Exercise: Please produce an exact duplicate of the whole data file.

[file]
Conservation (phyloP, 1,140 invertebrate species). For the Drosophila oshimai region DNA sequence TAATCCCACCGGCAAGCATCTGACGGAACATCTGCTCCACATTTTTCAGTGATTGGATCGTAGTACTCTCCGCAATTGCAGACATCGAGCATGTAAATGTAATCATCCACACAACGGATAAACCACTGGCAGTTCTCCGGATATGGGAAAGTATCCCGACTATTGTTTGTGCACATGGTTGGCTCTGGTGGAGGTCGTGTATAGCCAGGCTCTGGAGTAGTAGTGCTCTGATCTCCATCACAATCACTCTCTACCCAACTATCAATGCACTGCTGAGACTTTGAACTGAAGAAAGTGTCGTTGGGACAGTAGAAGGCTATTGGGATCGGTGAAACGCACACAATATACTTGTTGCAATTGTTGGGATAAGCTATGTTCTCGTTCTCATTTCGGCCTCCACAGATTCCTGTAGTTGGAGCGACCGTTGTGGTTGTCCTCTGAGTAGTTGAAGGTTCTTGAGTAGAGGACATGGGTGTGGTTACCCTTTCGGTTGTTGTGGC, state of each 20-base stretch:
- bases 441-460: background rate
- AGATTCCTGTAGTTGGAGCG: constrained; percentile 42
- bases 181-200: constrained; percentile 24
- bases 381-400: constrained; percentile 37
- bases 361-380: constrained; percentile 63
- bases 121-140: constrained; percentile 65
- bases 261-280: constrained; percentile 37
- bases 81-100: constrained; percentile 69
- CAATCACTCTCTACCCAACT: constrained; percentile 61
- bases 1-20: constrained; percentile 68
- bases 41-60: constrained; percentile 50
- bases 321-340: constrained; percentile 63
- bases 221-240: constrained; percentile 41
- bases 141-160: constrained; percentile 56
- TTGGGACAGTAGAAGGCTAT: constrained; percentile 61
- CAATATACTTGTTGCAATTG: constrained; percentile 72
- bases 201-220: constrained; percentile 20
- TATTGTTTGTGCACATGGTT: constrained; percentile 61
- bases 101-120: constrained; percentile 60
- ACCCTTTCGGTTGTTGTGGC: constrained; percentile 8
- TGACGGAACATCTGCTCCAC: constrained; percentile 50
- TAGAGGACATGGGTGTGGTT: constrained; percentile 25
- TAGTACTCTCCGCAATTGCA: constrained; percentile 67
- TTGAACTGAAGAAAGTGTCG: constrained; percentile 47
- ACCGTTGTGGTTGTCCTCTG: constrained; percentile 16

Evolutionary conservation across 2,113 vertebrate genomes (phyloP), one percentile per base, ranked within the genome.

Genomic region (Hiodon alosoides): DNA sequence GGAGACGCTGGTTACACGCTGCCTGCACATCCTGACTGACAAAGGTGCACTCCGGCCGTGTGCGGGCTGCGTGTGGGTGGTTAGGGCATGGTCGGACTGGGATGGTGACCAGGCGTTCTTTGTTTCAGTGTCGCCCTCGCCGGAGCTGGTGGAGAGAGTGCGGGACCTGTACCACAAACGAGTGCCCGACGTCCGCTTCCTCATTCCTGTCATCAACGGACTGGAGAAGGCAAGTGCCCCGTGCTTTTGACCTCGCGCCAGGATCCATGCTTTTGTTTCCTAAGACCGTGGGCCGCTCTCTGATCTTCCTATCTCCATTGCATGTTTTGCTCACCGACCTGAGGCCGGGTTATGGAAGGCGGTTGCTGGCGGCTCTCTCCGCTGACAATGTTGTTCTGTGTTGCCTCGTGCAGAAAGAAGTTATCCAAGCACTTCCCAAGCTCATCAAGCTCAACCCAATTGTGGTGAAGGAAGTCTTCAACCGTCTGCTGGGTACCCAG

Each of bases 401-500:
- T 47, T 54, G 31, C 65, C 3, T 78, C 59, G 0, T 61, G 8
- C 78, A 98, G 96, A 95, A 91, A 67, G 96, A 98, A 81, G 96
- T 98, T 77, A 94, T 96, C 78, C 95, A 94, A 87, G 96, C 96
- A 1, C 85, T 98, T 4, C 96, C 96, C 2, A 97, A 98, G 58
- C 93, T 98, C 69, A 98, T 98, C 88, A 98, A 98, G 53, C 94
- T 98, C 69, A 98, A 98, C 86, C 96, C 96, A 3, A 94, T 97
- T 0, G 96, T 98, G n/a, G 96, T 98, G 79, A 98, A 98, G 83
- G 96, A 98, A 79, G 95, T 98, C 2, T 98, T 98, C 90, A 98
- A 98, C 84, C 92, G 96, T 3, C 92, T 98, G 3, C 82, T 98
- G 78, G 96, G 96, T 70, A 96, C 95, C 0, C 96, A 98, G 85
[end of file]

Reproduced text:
Conservation (phyloP, 1,140 invertebrate species). For the Drosophila oshimai region DNA sequence TAATCCCACCGGCAAGCATCTGACGGAACATCTGCTCCACATTTTTCAGTGATTGGATCGTAGTACTCTCCGCAATTGCAGACATCGAGCATGTAAATGTAATCATCCACACAACGGATAAACCACTGGCAGTTCTCCGGATATGGGAAAGTATCCCGACTATTGTTTGTGCACATGGTTGGCTCTGGTGGAGGTCGTGTATAGCCAGGCTCTGGAGTAGTAGTGCTCTGATCTCCATCACAATCACTCTCTACCCAACTATCAATGCACTGCTGAGACTTTGAACTGAAGAAAGTGTCGTTGGGACAGTAGAAGGCTATTGGGATCGGTGAAACGCACACAATATACTTGTTGCAATTGTTGGGATAAGCTATGTTCTCGTTCTCATTTCGGCCTCCACAGATTCCTGTAGTTGGAGCGACCGTTGTGGTTGTCCTCTGAGTAGTTGAAGGTTCTTGAGTAGAGGACATGGGTGTGGTTACCCTTTCGGTTGTTGTGGC, state of each 20-base stretch:
- bases 441-460: background rate
- AGATTCCTGTAGTTGGAGCG: constrained; percentile 42
- bases 181-200: constrained; percentile 24
- bases 381-400: constrained; percentile 37
- bases 361-380: constrained; percentile 63
- bases 121-140: constrained; percentile 65
- bases 261-280: constrained; percentile 37
- bases 81-100: constrained; percentile 69
- CAATCACTCTCTACCCAACT: constrained; percentile 61
- bases 1-20: constrained; percentile 68
- bases 41-60: constrained; percentile 50
- bases 321-340: constrained; percentile 63
- bases 221-240: constrained; percentile 41
- bases 141-160: constrained; percentile 56
- TTGGGACAGTAGAAGGCTAT: constrained; percentile 61
- CAATATACTTGTTGCAATTG: constrained; percentile 72
- bases 201-220: constrained; percentile 20
- TATTGTTTGTGCACATGGTT: constrained; percentile 61
- bases 101-120: constrained; percentile 60
- ACCCTTTCGGTTGTTGTGGC: constrained; percentile 8
- TGACGGAACATCTGCTCCAC: constrained; percentile 50
- TAGAGGACATGGGTGTGGTT: constrained; percentile 25
- TAGTACTCTCCGCAATTGCA: constrained; percentile 67
- TTGAACTGAAGAAAGTGTCG: constrained; percentile 47
- ACCGTTGTGGTTGTCCTCTG: constrained; percentile 16

Evolutionary conservation across 2,113 vertebrate genomes (phyloP), one percentile per base, ranked within the genome.

Genomic region (Hiodon alosoides): DNA sequence GGAGACGCTGGTTACACGCTGCCTGCACATCCTGACTGACAAAGGTGCACTCCGGCCGTGTGCGGGCTGCGTGTGGGTGGTTAGGGCATGGTCGGACTGGGATGGTGACCAGGCGTTCTTTGTTTCAGTGTCGCCCTCGCCGGAGCTGGTGGAGAGAGTGCGGGACCTGTACCACAAACGAGTGCCCGACGTCCGCTTCCTCATTCCTGTCATCAACGGACTGGAGAAGGCAAGTGCCCCGTGCTTTTGACCTCGCGCCAGGATCCATGCTTTTGTTTCCTAAGACCGTGGGCCGCTCTCTGATCTTCCTATCTCCATTGCATGTTTTGCTCACCGACCTGAGGCCGGGTTATGGAAGGCGGTTGCTGGCGGCTCTCTCCGCTGACAATGTTGTTCTGTGTTGCCTCGTGCAGAAAGAAGTTATCCAAGCACTTCCCAAGCTCATCAAGCTCAACCCAATTGTGGTGAAGGAAGTCTTCAACCGTCTGCTGGGTACCCAG

Each of bases 401-500:
- T 47, T 54, G 31, C 65, C 3, T 78, C 59, G 0, T 61, G 8
- C 78, A 98, G 96, A 95, A 91, A 67, G 96, A 98, A 81, G 96
- T 98, T 77, A 94, T 96, C 78, C 95, A 94, A 87, G 96, C 96
- A 1, C 85, T 98, T 4, C 96, C 96, C 2, A 97, A 98, G 58
- C 93, T 98, C 69, A 98, T 98, C 88, A 98, A 98, G 53, C 94
- T 98, C 69, A 98, A 98, C 86, C 96, C 96, A 3, A 94, T 97
- T 0, G 96, T 98, G n/a, G 96, T 98, G 79, A 98, A 98, G 83
- G 96, A 98, A 79, G 95, T 98, C 2, T 98, T 98, C 90, A 98
- A 98, C 84, C 92, G 96, T 3, C 92, T 98, G 3, C 82, T 98
- G 78, G 96, G 96, T 70, A 96, C 95, C 0, C 96, A 98, G 85